Wednesday, June 01, 2011

May Movie Roundup


directed by Werner Herzog

Herzog brings his unmistakable documentary voice to the Chauvet caves, which house the oldest known cave art in the world, but which the French government closed off from general public access since they were first discovered in 1994. Herzog shows characteristic fascination with eccentric obsessives who march to their own drum - here the various artists and scientists who were allowed to study the caves - but wisely focuses most of his attention on the cave art itself, which is sublime. Some points subtracted for too much handheld camera in the early sequences (though that may have been due to the limitations on the type of equipment Herzog's crew were allowed to bring in) and an overly intrusive, though often quite beautiful, score towards the end. Overall, not quite as mesmerizing as Herzog's last docu, "Encounters at the End of the World" (see it!), but overall a rewarding experience, and one of the rare films worth seeing in 3D.



directed by Woody Allen
starring Owen Wilson, Rachel McAdams, Marion Cotillard, Michael Sheen, with brief appearances by Kathy Bates, Allison Pill, Tom Hiddleston, Adrien Brody, Carla Bruni, and probably others I'm forgetting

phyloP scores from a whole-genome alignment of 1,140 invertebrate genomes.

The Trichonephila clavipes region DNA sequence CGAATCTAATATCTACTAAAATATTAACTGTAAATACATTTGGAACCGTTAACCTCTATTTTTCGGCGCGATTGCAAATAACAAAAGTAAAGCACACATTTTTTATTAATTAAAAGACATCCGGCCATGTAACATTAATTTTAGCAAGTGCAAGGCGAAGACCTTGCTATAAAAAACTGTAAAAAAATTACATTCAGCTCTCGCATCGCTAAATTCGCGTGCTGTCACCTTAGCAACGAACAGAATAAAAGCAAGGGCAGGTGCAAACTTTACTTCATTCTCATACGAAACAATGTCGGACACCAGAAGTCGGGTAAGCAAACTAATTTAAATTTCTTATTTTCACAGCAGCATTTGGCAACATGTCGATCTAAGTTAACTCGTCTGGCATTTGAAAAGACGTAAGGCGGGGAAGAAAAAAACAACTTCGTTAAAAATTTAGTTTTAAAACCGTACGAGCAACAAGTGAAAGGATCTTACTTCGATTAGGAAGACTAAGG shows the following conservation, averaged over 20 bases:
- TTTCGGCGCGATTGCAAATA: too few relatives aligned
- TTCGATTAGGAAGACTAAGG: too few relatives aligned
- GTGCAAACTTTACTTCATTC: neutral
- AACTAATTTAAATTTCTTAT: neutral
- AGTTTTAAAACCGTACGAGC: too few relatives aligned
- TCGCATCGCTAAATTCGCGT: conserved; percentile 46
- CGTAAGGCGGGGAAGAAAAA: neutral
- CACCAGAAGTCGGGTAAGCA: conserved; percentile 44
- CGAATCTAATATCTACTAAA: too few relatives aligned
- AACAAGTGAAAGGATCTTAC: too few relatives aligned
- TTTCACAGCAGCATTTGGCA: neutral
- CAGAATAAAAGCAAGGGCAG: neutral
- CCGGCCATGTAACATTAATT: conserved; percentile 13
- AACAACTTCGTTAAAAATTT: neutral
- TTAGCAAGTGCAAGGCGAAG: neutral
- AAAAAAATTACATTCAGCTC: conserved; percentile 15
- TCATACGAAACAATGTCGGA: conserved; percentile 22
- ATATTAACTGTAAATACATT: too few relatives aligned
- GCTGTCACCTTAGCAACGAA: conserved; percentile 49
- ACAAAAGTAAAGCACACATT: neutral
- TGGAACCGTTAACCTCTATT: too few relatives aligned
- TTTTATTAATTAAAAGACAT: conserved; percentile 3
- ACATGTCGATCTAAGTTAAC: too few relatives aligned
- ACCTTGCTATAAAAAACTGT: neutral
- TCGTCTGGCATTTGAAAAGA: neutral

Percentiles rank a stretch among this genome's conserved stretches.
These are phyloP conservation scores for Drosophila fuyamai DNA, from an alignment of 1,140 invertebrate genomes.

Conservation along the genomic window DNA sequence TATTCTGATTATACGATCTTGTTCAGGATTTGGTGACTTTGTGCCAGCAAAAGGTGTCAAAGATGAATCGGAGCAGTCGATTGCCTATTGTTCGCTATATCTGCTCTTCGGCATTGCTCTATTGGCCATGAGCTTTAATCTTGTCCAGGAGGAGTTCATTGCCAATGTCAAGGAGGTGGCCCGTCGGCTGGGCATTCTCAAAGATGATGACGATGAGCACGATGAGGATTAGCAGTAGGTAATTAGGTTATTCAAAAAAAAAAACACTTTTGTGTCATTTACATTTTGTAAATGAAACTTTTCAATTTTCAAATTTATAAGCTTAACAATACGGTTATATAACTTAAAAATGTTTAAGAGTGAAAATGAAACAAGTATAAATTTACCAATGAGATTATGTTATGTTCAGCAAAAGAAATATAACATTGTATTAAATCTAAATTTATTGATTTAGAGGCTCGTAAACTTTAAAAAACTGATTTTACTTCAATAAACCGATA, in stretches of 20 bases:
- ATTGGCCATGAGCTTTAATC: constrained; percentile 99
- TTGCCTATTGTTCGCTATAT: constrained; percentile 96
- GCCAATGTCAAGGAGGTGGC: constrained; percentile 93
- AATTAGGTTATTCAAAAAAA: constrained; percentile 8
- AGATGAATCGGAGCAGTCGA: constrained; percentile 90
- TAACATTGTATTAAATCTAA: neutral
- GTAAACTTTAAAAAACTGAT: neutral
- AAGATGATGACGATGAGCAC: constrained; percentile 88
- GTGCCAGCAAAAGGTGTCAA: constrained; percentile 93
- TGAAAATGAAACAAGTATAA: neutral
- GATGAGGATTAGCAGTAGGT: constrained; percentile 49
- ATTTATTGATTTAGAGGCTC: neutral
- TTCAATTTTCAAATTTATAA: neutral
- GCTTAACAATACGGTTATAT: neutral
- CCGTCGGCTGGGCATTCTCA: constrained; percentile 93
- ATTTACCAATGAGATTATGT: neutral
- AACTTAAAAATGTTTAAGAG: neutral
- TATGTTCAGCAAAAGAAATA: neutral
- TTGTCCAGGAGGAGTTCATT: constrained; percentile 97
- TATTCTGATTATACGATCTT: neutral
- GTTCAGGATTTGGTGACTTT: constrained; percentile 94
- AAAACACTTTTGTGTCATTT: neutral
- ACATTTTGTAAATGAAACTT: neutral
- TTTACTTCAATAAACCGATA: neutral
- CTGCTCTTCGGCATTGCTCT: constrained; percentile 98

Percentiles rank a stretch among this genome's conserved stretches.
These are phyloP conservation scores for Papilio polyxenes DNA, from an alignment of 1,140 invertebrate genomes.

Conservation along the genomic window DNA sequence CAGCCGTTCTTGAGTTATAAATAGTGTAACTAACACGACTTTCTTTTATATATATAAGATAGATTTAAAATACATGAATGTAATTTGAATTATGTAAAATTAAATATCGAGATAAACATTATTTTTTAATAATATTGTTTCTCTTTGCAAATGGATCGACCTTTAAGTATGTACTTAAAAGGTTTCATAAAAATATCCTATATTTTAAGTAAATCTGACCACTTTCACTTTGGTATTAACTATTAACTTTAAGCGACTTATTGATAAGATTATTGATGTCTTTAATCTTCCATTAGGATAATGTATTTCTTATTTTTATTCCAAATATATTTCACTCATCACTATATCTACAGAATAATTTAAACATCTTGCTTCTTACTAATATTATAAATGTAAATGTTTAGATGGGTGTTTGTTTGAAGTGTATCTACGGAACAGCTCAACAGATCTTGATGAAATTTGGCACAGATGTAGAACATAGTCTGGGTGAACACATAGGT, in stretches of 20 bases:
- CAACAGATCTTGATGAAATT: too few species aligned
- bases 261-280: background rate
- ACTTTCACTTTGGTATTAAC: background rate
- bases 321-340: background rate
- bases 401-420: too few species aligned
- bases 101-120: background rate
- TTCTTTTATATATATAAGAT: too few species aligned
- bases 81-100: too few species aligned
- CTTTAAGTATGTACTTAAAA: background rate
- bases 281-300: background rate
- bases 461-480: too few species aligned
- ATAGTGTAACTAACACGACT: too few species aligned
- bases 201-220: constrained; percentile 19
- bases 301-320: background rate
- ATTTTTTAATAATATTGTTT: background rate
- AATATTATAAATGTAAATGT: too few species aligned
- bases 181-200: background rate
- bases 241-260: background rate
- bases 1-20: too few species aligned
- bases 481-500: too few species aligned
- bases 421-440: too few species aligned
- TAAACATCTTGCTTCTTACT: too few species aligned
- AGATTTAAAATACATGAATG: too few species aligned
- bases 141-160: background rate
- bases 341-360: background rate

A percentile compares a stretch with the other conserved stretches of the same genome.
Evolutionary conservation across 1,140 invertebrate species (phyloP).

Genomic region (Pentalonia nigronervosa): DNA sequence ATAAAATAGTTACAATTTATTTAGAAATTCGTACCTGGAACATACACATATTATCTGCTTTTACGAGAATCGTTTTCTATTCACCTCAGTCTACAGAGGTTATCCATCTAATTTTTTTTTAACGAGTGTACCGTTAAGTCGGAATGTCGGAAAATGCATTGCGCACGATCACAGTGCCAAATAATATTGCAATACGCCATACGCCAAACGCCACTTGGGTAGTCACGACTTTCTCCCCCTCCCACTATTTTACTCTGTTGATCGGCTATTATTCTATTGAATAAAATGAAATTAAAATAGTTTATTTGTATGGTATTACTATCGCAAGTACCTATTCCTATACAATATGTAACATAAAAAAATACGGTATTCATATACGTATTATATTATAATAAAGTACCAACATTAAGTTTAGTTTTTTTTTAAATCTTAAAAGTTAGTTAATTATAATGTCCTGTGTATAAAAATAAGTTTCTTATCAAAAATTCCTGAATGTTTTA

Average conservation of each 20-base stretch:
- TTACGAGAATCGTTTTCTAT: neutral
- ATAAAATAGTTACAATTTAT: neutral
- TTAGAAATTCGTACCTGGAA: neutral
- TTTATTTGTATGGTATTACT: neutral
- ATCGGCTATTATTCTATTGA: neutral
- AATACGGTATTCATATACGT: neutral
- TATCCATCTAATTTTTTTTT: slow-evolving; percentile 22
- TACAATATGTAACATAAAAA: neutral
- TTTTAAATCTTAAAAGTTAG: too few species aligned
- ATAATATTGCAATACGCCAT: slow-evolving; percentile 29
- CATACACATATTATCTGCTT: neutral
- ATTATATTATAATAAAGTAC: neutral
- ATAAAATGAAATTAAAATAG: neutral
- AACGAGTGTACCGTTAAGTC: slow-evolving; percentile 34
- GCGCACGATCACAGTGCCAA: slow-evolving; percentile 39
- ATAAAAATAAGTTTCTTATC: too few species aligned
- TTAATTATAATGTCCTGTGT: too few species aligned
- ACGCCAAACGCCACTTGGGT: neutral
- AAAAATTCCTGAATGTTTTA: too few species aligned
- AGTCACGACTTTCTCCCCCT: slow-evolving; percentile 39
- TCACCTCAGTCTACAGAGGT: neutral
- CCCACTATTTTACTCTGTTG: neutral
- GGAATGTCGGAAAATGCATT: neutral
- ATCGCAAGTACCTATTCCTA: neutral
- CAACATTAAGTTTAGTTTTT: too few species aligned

Fluff, but enjoyable fluff, with all of Woody's best and worst qualities amply on display. The good: his trademark wit; his palpable affection for the beauty of the city (here, the "City of Light" in lieu of Manhattan - or Barcelona), balanced by a wry self-awareness of the limits of his rose-colored, nostalgia-tinted lenses; Owen Wilson, as the backwards-looking writer who finds himself shuttling between present day Paris and the Left Bank culture of the 1920s, and a surprisingly amiable stand-in for the Woody character - even if I kept hearing in my own head an echo of every other line as it would have been delivered by the Woodster. The bad: just about every character other than Owen Wilson's is a caricature, and per usual with late Woody, every female character either a harpy or a goddess (except for Kathy Bates' Gertrude Stein, who, well, enough said, and I mean that as a compliment). Still, it's hard to carp at a film that's quite clearly not meant for such scrutiny. It's a romp and a diversion, and succeeds on those terms.



directed by Kenneth Branagh
starring Chris Hemsworth, Anthony Hopkins, Natalie Portman, Stellan Skarsgaard, Kat Dennings, Tom Hiddleston, Idris Elba

Big, kinda dumb, but rather likable, if also rather forgettable. Australian newcomer Chris Hemsworth, as the rash and impetuous thunder-god who's stripped of his powers and cast down to Earth to learn humility, has charisma to burn, and plays the fish-out-of-water quite entertainingly. As a result, those scenes are the most fun; the celestial showdowns are clunkier, although Tom Hiddleston (who can also be seen as F. Scott Fitzgerald in Woody Allen's "Midnight in Paris," see above), as Thor's more complex, devious, power-hungry brother Loki, makes them a lot more interesting and nearly steals the movie. Hemsworth is the star, and an appealing one, but Hiddleston is the one to watch.